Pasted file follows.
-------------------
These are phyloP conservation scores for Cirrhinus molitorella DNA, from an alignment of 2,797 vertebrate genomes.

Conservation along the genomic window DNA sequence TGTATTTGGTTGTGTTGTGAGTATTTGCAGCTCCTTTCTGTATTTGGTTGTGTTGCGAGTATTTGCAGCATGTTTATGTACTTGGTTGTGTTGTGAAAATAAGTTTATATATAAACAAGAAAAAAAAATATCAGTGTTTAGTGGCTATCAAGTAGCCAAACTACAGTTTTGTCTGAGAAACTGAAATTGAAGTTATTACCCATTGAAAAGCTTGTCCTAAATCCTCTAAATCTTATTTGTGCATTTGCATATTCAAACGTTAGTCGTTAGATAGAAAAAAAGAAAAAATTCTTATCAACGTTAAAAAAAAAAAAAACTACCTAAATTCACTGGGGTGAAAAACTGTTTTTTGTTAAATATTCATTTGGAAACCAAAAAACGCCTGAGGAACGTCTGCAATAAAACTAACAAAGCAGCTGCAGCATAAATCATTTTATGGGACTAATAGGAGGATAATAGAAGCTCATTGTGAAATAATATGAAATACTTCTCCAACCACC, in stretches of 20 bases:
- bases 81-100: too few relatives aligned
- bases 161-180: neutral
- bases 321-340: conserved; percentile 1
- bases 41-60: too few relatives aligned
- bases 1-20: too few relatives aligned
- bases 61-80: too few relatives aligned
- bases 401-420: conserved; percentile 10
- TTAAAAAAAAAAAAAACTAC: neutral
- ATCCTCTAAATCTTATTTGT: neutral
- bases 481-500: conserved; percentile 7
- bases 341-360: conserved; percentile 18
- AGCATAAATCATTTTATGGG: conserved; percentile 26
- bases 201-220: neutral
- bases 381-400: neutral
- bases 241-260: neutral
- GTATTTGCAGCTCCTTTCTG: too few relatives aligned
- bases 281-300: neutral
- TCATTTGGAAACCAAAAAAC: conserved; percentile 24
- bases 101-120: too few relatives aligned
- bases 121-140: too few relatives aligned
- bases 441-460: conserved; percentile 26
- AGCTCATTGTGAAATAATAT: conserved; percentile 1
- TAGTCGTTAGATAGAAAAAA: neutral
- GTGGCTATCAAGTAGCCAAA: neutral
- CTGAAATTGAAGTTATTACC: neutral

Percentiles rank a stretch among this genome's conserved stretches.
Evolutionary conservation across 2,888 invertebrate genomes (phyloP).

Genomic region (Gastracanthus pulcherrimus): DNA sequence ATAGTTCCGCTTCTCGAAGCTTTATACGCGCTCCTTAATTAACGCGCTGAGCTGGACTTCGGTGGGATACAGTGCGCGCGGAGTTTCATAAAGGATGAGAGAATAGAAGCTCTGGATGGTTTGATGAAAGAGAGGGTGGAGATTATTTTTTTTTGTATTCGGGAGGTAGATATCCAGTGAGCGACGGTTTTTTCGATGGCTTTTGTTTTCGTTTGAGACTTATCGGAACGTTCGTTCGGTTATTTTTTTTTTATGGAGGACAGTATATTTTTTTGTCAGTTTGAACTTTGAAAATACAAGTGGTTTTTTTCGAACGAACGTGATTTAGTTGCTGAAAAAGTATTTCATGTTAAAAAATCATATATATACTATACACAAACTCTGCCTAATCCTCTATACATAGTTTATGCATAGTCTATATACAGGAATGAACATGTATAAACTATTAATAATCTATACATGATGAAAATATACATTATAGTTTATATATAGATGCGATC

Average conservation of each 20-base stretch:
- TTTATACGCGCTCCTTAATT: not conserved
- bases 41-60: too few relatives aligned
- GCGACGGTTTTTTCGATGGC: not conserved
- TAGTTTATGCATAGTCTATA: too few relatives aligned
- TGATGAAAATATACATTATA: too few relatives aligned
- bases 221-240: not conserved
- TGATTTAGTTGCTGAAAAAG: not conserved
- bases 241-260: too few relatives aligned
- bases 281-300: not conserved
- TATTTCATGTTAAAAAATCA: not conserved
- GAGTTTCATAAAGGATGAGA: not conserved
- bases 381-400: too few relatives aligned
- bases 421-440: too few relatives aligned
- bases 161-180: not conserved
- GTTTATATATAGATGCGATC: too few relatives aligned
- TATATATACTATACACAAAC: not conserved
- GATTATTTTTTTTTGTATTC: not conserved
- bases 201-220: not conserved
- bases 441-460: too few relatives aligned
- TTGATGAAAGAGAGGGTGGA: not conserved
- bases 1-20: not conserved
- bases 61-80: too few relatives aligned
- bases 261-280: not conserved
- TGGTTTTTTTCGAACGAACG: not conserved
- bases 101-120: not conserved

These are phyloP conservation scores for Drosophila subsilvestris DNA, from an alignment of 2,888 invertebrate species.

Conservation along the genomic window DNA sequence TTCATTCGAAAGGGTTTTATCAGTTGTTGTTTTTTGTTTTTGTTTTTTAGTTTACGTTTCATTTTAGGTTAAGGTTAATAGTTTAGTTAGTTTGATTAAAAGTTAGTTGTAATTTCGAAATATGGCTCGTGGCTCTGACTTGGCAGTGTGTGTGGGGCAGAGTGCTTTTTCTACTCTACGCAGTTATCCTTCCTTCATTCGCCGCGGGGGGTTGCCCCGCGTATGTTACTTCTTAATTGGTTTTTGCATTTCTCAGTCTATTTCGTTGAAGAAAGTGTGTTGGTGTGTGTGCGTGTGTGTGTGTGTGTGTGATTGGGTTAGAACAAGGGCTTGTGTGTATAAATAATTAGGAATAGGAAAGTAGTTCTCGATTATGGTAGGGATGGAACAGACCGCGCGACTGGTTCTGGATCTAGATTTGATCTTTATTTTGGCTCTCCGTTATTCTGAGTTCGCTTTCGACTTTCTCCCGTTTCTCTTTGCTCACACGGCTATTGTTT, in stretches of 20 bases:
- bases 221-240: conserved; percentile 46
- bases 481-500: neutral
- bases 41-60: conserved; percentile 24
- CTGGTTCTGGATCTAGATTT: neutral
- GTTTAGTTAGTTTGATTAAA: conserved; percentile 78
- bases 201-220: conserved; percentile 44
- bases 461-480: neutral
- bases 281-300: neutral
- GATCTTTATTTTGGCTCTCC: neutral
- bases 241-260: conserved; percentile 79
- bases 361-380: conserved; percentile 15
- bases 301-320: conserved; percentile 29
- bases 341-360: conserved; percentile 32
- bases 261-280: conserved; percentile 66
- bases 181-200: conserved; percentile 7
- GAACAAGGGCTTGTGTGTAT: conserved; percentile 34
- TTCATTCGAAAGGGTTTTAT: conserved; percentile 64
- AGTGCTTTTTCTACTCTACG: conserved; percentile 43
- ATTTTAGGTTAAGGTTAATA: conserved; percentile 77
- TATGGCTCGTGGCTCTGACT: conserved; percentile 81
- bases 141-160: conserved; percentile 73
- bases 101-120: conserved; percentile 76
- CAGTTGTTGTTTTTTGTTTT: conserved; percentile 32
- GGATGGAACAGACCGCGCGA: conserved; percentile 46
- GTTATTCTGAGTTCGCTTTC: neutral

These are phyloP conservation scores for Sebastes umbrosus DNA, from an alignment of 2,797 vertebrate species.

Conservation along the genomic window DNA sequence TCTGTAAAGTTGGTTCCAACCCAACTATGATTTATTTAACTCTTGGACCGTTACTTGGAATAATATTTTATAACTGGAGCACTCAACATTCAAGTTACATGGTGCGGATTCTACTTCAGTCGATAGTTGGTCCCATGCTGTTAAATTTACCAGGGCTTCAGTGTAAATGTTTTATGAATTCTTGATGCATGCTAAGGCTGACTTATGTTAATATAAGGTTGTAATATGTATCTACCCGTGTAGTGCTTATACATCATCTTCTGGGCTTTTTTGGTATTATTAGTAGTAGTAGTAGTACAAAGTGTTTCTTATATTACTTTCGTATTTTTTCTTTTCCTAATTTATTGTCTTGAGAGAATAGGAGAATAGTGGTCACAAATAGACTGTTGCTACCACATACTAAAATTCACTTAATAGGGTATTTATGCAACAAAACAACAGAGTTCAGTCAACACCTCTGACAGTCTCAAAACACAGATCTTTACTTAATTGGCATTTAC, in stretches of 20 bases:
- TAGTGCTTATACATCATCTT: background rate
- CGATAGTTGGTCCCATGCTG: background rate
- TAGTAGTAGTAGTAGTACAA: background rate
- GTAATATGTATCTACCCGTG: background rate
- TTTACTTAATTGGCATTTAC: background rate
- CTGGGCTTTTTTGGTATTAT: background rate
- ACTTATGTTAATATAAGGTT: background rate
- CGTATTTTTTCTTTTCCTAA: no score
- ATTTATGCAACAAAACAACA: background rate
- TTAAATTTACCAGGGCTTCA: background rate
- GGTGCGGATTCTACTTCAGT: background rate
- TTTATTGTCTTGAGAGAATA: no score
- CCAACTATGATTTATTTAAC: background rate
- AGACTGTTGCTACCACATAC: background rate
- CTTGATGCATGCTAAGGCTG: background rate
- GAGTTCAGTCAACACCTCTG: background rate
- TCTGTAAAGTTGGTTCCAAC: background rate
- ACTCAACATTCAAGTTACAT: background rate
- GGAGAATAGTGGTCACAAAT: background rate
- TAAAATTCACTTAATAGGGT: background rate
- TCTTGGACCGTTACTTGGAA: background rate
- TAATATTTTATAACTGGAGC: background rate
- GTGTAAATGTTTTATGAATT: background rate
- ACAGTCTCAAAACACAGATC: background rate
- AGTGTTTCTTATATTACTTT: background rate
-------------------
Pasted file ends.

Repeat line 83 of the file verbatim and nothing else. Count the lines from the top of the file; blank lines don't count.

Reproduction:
- GTTATTCTGAGTTCGCTTTC: neutral